Transcribed from the audio.

Blessed is the King who comes in the name of the Lord. Hosanna in the highest.

When I was growing up, I always looked forward to Palm Sunday weekend because in the little Episcopal Church community—that was the church of my childhood—on the Saturday before Palm Sunday, the entire community would gather together to prepare ourselves and our church for Holy Week. We’d all gather in the parish house and begin our preparations together as community. We would start with my parents teaching all the kids how to make those wonderful little palm crosses out of the single palm frond. I always thought that was really pretty magical. And my father, who is eighty-eight, was at the parish house yesterday making palm crosses. The altar guild would’ve brought all of the brass and the silver and the communion vessels over from the church to the parish house. And we would take turns polishing them to the highest possible sheen because nothing—no little detail—was too little to be considered in preparing ourselves. And I can remember as a child handling these holy things and the mystery and how thrilling it was—which is probably certifiable evidence that I was a church nerd even then. But it was a great time and we would look through the week to come and make sure we’d done the preparations—not just for Palm Sunday but for Maundy Thursday, for Good Friday, and ultimately, of course, for the joy of the Resurrection on Easter Sunday. It was a foreshadowing; it was a looking ahead of the entire week that was to unfold.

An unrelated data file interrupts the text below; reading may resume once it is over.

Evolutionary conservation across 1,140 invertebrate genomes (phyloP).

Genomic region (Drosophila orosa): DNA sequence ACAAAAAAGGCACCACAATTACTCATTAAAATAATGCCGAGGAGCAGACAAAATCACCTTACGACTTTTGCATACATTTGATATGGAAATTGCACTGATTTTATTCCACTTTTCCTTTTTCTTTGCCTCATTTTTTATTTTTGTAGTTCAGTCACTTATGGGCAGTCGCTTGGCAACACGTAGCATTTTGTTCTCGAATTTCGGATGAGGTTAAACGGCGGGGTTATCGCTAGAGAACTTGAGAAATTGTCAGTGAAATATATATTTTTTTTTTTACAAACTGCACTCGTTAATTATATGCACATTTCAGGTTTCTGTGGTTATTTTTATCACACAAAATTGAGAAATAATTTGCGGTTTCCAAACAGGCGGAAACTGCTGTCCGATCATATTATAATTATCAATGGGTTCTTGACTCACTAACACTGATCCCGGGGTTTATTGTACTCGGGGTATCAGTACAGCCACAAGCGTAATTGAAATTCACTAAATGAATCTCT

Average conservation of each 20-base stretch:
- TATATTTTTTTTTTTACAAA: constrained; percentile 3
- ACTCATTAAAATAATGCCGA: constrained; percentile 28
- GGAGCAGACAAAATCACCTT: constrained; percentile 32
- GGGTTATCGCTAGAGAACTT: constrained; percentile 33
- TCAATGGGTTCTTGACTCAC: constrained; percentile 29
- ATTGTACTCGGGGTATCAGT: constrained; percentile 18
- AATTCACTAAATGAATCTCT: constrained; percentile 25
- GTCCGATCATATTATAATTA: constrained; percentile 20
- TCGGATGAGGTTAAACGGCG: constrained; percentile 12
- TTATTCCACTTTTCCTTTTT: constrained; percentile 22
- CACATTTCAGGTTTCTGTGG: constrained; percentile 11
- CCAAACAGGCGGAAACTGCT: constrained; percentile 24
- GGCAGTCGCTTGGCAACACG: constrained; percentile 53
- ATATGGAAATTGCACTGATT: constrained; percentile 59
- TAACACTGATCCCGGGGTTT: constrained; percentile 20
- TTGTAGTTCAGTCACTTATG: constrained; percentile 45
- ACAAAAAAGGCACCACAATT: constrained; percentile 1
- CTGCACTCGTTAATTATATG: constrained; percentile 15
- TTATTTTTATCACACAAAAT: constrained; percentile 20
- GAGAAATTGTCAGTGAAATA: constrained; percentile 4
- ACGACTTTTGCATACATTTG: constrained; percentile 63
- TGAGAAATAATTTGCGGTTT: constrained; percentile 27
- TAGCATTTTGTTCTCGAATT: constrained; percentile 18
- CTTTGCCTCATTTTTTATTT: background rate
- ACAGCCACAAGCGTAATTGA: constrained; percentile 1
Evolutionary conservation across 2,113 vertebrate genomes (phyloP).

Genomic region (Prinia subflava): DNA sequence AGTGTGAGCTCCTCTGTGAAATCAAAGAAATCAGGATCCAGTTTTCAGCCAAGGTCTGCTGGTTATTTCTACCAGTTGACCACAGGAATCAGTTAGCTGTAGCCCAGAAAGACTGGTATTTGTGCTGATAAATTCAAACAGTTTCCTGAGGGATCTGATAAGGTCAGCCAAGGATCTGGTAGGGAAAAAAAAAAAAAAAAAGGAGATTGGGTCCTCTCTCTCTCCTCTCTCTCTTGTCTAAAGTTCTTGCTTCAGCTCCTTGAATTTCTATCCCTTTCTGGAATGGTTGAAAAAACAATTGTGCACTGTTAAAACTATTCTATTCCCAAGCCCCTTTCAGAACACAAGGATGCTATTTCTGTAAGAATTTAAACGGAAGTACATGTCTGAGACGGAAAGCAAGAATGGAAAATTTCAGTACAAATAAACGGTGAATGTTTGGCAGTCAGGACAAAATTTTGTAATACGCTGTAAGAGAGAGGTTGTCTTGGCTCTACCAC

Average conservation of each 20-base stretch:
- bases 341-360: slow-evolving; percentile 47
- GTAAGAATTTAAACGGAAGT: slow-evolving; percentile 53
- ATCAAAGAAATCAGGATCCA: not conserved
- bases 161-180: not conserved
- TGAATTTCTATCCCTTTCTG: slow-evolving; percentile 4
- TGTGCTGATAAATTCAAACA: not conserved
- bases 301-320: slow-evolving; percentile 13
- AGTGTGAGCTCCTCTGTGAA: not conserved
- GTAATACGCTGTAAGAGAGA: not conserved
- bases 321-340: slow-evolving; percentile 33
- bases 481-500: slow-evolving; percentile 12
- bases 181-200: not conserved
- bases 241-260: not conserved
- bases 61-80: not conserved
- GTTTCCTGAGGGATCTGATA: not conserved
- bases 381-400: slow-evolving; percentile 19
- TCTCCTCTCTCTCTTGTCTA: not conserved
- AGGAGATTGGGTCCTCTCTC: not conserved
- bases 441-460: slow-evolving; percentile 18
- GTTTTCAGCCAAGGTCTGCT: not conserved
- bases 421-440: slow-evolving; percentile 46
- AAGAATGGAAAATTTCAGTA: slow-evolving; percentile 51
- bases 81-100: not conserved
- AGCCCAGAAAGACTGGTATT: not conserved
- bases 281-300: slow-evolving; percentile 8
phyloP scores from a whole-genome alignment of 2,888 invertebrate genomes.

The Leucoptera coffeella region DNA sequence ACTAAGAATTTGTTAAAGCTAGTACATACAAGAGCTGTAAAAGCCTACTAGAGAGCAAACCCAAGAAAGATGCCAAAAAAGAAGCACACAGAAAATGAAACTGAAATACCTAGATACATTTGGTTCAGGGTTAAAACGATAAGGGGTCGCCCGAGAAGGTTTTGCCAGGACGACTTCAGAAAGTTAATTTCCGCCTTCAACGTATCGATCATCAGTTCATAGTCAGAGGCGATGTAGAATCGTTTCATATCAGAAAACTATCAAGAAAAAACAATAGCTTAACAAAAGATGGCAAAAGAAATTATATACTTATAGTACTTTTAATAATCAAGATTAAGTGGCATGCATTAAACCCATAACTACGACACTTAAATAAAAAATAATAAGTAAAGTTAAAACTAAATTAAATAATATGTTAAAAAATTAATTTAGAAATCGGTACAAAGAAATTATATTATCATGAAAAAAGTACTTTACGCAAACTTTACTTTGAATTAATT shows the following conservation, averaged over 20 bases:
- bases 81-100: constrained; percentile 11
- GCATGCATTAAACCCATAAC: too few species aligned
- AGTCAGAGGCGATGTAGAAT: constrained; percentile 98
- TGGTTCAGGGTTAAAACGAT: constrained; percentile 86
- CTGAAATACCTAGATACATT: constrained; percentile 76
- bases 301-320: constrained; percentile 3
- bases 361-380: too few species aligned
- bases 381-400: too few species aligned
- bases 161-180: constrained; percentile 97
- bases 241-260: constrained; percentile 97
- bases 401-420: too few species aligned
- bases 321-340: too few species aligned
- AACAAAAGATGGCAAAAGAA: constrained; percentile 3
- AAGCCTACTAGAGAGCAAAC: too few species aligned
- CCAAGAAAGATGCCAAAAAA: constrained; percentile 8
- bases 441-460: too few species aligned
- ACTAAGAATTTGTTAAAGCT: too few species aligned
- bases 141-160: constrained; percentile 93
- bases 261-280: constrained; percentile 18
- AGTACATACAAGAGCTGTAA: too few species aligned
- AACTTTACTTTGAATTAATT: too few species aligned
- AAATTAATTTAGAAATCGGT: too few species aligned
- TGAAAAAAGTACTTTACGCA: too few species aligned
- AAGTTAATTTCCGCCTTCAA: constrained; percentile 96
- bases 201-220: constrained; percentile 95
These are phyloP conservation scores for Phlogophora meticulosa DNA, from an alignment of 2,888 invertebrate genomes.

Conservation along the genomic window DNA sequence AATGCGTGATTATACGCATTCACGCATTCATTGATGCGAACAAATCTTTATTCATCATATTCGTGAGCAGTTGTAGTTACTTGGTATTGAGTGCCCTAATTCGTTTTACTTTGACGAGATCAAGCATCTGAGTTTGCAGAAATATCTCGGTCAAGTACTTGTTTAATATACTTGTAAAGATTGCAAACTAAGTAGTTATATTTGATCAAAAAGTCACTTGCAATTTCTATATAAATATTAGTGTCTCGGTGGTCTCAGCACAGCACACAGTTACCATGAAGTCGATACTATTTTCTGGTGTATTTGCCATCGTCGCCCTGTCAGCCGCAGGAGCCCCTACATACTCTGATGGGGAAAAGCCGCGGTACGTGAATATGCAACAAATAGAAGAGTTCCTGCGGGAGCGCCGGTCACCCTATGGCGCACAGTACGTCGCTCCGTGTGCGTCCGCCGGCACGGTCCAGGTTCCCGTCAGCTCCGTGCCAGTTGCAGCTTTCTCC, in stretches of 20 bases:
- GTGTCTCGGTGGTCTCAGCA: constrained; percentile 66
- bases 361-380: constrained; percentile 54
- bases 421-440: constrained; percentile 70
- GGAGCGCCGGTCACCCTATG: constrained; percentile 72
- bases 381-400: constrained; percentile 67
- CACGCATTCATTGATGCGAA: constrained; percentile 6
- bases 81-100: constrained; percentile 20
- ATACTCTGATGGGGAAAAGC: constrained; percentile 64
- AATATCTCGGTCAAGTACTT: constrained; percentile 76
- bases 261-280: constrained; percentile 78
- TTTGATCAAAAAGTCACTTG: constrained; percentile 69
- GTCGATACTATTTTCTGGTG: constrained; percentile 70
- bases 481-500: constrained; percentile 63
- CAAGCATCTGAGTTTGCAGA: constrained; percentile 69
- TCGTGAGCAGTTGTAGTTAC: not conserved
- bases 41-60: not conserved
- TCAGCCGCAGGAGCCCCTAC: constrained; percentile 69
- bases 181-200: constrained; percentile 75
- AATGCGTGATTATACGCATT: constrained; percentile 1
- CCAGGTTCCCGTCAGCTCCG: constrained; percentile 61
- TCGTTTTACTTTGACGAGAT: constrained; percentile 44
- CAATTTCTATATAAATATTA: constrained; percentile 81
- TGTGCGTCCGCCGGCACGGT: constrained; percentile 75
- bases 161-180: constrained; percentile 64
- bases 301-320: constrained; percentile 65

And in some ways, our service this morning—as both Palm Sunday and Passion Sunday—tends to conflate the story. We begin with the procession but then move into the very dramatic and heart wrenching Passion narrative that you just heard. It’s important to set this week in context and so I invite you to step back with me to the Mount of Olives for that first gospel lesson you heard at the beginning of this service. Jesus and the disciples are making their way from Galilee to Jerusalem for the celebration of Passover. It was the most sacred week in Judaism. Jews from all over the region would have been coming together to converge in Jerusalem for those high holy days. And it was in that time a tense moment and week in Jerusalem. And that’s one of the reasons why the Roman authorities were a little bit on pins and needles. They would send in extra soldiers and everything else to ensure that there wouldn’t be a disturbance and that the Roman authority and power remained intact. If you look at the Lukan account of that procession, it’s very simple; it’s very humble. There’s not even a word in that particular gospel story of palm fronds, palm branches, olive branches. The disciples merely laid their cloaks on the donkey and in Jesus’ path. Now lest you be confused, these were peasants—the followers of Jesus—so they wouldn’t have been laying fancy cloaks like the ones that we’re vested in this morning. These would’ve been dirty, dusty, sweat-stained cloaks of working-class peasants. It was a very humble procession—joyful, but humble.